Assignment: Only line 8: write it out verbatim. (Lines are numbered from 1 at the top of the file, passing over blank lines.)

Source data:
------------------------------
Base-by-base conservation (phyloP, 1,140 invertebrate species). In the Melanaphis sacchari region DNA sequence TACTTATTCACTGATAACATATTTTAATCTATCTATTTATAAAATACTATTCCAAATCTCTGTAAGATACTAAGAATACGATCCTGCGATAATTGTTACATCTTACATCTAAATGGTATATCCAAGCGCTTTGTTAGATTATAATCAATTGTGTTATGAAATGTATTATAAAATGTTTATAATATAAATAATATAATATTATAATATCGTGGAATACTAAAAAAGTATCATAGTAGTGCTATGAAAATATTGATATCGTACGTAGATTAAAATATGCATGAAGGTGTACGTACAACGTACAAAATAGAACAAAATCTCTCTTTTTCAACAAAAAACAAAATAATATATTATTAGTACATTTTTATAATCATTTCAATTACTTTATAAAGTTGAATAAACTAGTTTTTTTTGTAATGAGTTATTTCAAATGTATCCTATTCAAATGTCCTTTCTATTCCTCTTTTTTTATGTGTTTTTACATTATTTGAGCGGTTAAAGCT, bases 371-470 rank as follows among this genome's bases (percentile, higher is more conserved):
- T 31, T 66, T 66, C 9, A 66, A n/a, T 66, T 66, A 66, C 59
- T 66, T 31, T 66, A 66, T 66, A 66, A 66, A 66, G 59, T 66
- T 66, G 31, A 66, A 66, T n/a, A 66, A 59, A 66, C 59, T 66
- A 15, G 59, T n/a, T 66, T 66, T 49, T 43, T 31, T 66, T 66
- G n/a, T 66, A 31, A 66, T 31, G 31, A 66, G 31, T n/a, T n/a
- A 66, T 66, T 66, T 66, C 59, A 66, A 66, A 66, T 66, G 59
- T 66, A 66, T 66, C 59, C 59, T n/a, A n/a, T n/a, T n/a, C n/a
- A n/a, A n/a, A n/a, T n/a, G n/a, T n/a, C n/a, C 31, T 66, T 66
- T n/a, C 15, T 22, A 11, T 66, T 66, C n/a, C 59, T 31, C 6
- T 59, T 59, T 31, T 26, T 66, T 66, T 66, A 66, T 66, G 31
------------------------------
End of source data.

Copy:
- T 66, A 66, T 66, C 59, C 59, T n/a, A n/a, T n/a, T n/a, C n/a